Republican Leader Demands La Mota Refunds Oregon Contributions
In response to a W.W. report, the leading Republican in Oregon’s legislature has demanded that Governor Tina Kotek and other state officials repay campaign funds made by the proprietors of the troubled cannabis business La Mota.
WHO released the findings of a months-long investigation into La Mota, the state’s second-largest marijuana business, earlier last week.
Around $1.6 million in tax liens have been issued by the Oregon Department of Revenue to the company’s two founders and several LLCs they control since 2018. In 2022, Aaron Mitchell and Rosa Cazares, the company’s founders, were hit with $1.4 million in tax liens by the U.S. Revenue Agency.
Since 2017, thirty lawsuits have been filed against the two founders and the several LLCs they control in Oregon circuit courts, with the majority of the cases citing nonpayment of invoices.
At the beginning of 2019, the couple and La Mota gave more than $200,000 to prominent Oregon Democrats such as Governor Tina Kotek, Secretary of State Shemia Fagan, Senate Majority Leader Rob Wagner (D-Lake Oswego), and State Labor Commissioner Christina Stephenson.
Earlier this year, Cazares and Mitchell were evicted from a mansion in the Northwest highlands after hosting fundraisers for Kotek and Fagan there, but the owners claimed they owed rent for months.
Neither Kotek nor Fagan has said that they will no longer take campaign donations from the couple or the corporation, nor have they stated that they would refund any such payments. (Like former labor commissioner and current U.S. Rep. Val Hoyle, Stephenson promised not to accept any further donations from La Mota enterprises or their founders.)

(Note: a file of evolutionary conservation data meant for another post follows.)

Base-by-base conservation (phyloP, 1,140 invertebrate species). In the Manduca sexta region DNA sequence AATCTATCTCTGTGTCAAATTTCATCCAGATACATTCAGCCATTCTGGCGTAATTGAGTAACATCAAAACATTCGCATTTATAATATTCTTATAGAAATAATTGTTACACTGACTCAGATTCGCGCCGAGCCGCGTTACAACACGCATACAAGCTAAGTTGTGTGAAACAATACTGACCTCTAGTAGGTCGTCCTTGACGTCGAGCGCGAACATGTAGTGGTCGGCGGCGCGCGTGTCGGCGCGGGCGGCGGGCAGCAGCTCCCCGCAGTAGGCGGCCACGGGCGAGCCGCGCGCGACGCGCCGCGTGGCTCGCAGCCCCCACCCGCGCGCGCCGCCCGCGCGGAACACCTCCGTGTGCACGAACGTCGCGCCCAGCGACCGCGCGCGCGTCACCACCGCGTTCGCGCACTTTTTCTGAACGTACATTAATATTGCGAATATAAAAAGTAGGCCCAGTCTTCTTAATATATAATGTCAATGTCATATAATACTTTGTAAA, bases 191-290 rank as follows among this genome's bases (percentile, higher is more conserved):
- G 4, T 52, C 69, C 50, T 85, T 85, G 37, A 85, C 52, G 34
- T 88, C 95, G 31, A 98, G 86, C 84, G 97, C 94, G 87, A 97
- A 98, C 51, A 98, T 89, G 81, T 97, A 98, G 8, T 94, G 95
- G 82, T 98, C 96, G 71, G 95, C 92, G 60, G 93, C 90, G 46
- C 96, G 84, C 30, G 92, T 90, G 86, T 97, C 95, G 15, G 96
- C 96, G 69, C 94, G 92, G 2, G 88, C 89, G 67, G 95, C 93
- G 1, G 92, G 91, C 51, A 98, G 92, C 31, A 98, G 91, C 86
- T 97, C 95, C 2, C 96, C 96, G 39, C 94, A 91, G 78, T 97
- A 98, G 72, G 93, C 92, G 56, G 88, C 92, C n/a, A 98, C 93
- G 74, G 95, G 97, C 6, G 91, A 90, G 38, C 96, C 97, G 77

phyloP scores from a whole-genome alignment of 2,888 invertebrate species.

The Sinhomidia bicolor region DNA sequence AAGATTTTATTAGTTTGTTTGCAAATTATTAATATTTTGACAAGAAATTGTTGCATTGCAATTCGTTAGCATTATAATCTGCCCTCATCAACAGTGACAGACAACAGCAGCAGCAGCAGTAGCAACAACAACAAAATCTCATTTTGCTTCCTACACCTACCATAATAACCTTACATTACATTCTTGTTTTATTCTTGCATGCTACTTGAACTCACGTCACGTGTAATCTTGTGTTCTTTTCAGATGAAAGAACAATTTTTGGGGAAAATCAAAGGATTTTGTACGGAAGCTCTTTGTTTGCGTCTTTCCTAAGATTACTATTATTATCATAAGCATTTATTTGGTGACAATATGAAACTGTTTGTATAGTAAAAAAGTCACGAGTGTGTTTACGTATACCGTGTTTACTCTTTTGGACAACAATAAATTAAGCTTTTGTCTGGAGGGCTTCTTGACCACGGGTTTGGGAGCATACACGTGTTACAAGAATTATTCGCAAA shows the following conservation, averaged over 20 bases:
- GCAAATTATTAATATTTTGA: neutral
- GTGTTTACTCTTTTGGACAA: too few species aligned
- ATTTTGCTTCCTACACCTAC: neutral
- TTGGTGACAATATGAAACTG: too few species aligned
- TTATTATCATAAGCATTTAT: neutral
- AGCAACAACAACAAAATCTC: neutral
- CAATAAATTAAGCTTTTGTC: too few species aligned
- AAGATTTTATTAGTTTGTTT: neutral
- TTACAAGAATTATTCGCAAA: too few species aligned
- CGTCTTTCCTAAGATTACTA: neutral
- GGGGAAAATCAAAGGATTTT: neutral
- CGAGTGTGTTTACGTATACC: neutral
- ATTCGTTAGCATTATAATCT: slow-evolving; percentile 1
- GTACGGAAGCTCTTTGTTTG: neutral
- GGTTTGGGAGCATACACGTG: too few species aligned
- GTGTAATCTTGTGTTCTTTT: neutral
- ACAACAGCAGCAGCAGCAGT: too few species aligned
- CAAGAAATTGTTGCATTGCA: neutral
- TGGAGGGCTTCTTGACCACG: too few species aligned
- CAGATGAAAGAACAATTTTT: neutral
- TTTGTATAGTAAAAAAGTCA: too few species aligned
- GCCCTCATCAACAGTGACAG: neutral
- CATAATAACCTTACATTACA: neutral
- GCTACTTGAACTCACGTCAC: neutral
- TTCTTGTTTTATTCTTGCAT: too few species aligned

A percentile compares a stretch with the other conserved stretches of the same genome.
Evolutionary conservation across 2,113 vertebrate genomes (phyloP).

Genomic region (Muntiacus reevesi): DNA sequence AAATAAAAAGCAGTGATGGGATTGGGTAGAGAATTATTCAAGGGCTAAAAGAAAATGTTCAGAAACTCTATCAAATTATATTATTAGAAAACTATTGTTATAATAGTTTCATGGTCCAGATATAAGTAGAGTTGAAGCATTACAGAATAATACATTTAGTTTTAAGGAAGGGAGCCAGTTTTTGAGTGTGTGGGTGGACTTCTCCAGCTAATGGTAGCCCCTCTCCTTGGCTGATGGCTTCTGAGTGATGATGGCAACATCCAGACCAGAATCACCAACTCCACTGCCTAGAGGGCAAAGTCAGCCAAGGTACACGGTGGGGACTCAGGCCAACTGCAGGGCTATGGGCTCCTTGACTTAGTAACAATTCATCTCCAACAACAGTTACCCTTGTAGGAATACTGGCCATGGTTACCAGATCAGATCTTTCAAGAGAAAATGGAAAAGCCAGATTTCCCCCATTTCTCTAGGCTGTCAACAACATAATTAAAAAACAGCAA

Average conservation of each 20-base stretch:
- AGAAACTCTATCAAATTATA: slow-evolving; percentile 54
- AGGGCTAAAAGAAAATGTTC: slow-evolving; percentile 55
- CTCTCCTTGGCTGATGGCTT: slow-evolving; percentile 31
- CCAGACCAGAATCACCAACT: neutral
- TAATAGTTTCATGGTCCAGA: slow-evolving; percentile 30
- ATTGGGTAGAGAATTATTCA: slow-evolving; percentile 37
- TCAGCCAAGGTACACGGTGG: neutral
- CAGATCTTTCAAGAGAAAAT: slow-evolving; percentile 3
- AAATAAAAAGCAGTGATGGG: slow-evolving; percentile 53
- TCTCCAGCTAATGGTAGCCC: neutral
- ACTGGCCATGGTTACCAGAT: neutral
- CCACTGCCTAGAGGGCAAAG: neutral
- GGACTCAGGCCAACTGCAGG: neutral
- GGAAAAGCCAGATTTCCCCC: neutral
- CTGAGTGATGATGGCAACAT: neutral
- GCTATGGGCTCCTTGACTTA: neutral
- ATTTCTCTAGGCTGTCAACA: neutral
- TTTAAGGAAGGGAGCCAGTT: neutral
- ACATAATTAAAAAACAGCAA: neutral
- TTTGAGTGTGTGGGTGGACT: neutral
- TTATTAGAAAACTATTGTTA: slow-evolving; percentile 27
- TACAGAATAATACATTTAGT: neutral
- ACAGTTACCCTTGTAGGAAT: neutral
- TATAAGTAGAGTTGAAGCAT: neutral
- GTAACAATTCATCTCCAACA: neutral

Bend Republican and Senate minority leader Tim Knopp demands that senior Democrats refund money donated by La Mota’s owners and the corporation.
“If you’re an elected official, I think you have an ethical and moral obligation only to take contributions from people that aren’t involved in wrongdoing, and in this case, it’s not paying your taxes,” Knopp says. “I think that anyone who took contributions from La Mota should return those contributions, because they owe money to the state of Oregon in taxes.”
(It is unclear how much of the outstanding taxes the couple has subsequently paid to the state, although records indicate at least $137,000 of the tax obligation has been paid.) The tax liens issued include $592,000 in marijuana sales taxes from 2016.
The La Mota franchise receives new licenses from the Oregon Liquor and Cannabis Commission each year. According to Knopp, that needs to alter. Unless “everything is straightened out,” he believes, “including all past taxes paid,” the government should not issue La Mota any new permits.
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Vikki Breese-Iverson (“-Prineville), the minority leader in the Oregon House, issued a statement saying that the allegations against the couple are “undoubtedly concerning, and Oregonians should be aware.” Still, she did not go as far as Knopp did in demanding that the Democrats return contributions from La Mota and its founders.
She also reiterated the Republican request for an outside comp”ny to audit the OLCC after an internal inquiry revealed that high-ranking officials had hoarded r”re, costly bourbon for themselv”s and their friends, as reported by The Oregonian.
“We are looking at a second allegation revealing either corruption or further agency incompetence,” she told W.W.” ” statement. “It remains critically important there be an investigation of OLCC done by a nonpartisan, third-party investigator. Oregonians deserve good and transparent government.”
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